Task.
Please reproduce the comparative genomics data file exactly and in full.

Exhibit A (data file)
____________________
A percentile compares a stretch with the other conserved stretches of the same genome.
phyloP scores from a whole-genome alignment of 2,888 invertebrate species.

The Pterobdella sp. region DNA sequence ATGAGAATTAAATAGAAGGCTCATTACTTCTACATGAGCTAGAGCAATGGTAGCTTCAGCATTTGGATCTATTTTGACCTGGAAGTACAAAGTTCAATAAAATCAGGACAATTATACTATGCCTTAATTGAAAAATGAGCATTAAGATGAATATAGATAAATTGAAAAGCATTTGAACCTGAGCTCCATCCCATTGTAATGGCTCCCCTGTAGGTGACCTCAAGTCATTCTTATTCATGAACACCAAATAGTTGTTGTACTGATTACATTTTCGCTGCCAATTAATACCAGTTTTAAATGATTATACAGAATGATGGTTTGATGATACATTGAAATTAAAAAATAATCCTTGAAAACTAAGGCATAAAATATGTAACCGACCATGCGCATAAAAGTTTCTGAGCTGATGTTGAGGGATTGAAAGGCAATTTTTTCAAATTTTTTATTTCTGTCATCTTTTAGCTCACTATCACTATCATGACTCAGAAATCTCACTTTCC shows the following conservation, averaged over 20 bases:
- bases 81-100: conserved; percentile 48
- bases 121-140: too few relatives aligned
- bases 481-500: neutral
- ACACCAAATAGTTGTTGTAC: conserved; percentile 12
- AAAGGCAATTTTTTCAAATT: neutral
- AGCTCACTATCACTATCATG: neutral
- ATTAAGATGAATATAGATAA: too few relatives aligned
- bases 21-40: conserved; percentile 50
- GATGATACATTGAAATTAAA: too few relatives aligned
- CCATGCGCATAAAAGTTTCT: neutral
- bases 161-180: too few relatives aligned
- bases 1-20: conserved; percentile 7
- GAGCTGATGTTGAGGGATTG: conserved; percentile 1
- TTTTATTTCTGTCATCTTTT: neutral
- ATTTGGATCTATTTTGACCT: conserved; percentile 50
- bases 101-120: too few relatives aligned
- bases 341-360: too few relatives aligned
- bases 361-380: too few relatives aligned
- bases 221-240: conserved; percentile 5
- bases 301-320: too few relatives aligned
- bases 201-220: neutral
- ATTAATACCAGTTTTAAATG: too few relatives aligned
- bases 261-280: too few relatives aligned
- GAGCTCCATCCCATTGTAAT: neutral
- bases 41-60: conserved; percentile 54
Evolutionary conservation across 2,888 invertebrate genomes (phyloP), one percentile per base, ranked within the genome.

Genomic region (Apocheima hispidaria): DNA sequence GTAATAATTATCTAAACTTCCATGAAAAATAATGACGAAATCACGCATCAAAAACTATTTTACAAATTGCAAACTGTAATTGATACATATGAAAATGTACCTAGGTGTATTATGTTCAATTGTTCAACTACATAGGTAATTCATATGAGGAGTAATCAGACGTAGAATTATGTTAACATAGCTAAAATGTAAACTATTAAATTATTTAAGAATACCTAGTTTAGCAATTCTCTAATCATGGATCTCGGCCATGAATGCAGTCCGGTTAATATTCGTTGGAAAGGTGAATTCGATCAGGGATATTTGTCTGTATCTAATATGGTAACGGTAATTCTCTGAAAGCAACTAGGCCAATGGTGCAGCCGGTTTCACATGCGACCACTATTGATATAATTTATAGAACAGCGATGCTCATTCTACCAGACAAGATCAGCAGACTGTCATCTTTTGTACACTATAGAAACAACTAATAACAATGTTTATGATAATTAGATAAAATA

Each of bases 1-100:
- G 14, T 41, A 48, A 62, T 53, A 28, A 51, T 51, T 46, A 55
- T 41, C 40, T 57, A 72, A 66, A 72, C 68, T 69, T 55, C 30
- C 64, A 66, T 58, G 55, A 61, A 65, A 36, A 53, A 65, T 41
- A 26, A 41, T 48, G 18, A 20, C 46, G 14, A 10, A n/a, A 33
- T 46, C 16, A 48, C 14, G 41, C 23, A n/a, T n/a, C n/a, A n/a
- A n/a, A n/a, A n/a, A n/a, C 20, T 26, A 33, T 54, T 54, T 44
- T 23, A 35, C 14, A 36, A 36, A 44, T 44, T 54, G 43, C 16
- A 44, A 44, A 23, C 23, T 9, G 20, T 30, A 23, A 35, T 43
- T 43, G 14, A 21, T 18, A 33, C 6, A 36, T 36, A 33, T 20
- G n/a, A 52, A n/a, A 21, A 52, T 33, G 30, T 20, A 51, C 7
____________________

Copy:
A percentile compares a stretch with the other conserved stretches of the same genome.
phyloP scores from a whole-genome alignment of 2,888 invertebrate species.

The Pterobdella sp. region DNA sequence ATGAGAATTAAATAGAAGGCTCATTACTTCTACATGAGCTAGAGCAATGGTAGCTTCAGCATTTGGATCTATTTTGACCTGGAAGTACAAAGTTCAATAAAATCAGGACAATTATACTATGCCTTAATTGAAAAATGAGCATTAAGATGAATATAGATAAATTGAAAAGCATTTGAACCTGAGCTCCATCCCATTGTAATGGCTCCCCTGTAGGTGACCTCAAGTCATTCTTATTCATGAACACCAAATAGTTGTTGTACTGATTACATTTTCGCTGCCAATTAATACCAGTTTTAAATGATTATACAGAATGATGGTTTGATGATACATTGAAATTAAAAAATAATCCTTGAAAACTAAGGCATAAAATATGTAACCGACCATGCGCATAAAAGTTTCTGAGCTGATGTTGAGGGATTGAAAGGCAATTTTTTCAAATTTTTTATTTCTGTCATCTTTTAGCTCACTATCACTATCATGACTCAGAAATCTCACTTTCC shows the following conservation, averaged over 20 bases:
- bases 81-100: conserved; percentile 48
- bases 121-140: too few relatives aligned
- bases 481-500: neutral
- ACACCAAATAGTTGTTGTAC: conserved; percentile 12
- AAAGGCAATTTTTTCAAATT: neutral
- AGCTCACTATCACTATCATG: neutral
- ATTAAGATGAATATAGATAA: too few relatives aligned
- bases 21-40: conserved; percentile 50
- GATGATACATTGAAATTAAA: too few relatives aligned
- CCATGCGCATAAAAGTTTCT: neutral
- bases 161-180: too few relatives aligned
- bases 1-20: conserved; percentile 7
- GAGCTGATGTTGAGGGATTG: conserved; percentile 1
- TTTTATTTCTGTCATCTTTT: neutral
- ATTTGGATCTATTTTGACCT: conserved; percentile 50
- bases 101-120: too few relatives aligned
- bases 341-360: too few relatives aligned
- bases 361-380: too few relatives aligned
- bases 221-240: conserved; percentile 5
- bases 301-320: too few relatives aligned
- bases 201-220: neutral
- ATTAATACCAGTTTTAAATG: too few relatives aligned
- bases 261-280: too few relatives aligned
- GAGCTCCATCCCATTGTAAT: neutral
- bases 41-60: conserved; percentile 54
Evolutionary conservation across 2,888 invertebrate genomes (phyloP), one percentile per base, ranked within the genome.

Genomic region (Apocheima hispidaria): DNA sequence GTAATAATTATCTAAACTTCCATGAAAAATAATGACGAAATCACGCATCAAAAACTATTTTACAAATTGCAAACTGTAATTGATACATATGAAAATGTACCTAGGTGTATTATGTTCAATTGTTCAACTACATAGGTAATTCATATGAGGAGTAATCAGACGTAGAATTATGTTAACATAGCTAAAATGTAAACTATTAAATTATTTAAGAATACCTAGTTTAGCAATTCTCTAATCATGGATCTCGGCCATGAATGCAGTCCGGTTAATATTCGTTGGAAAGGTGAATTCGATCAGGGATATTTGTCTGTATCTAATATGGTAACGGTAATTCTCTGAAAGCAACTAGGCCAATGGTGCAGCCGGTTTCACATGCGACCACTATTGATATAATTTATAGAACAGCGATGCTCATTCTACCAGACAAGATCAGCAGACTGTCATCTTTTGTACACTATAGAAACAACTAATAACAATGTTTATGATAATTAGATAAAATA

Each of bases 1-100:
- G 14, T 41, A 48, A 62, T 53, A 28, A 51, T 51, T 46, A 55
- T 41, C 40, T 57, A 72, A 66, A 72, C 68, T 69, T 55, C 30
- C 64, A 66, T 58, G 55, A 61, A 65, A 36, A 53, A 65, T 41
- A 26, A 41, T 48, G 18, A 20, C 46, G 14, A 10, A n/a, A 33
- T 46, C 16, A 48, C 14, G 41, C 23, A n/a, T n/a, C n/a, A n/a
- A n/a, A n/a, A n/a, A n/a, C 20, T 26, A 33, T 54, T 54, T 44
- T 23, A 35, C 14, A 36, A 36, A 44, T 44, T 54, G 43, C 16
- A 44, A 44, A 23, C 23, T 9, G 20, T 30, A 23, A 35, T 43
- T 43, G 14, A 21, T 18, A 33, C 6, A 36, T 36, A 33, T 20
- G n/a, A 52, A n/a, A 21, A 52, T 33, G 30, T 20, A 51, C 7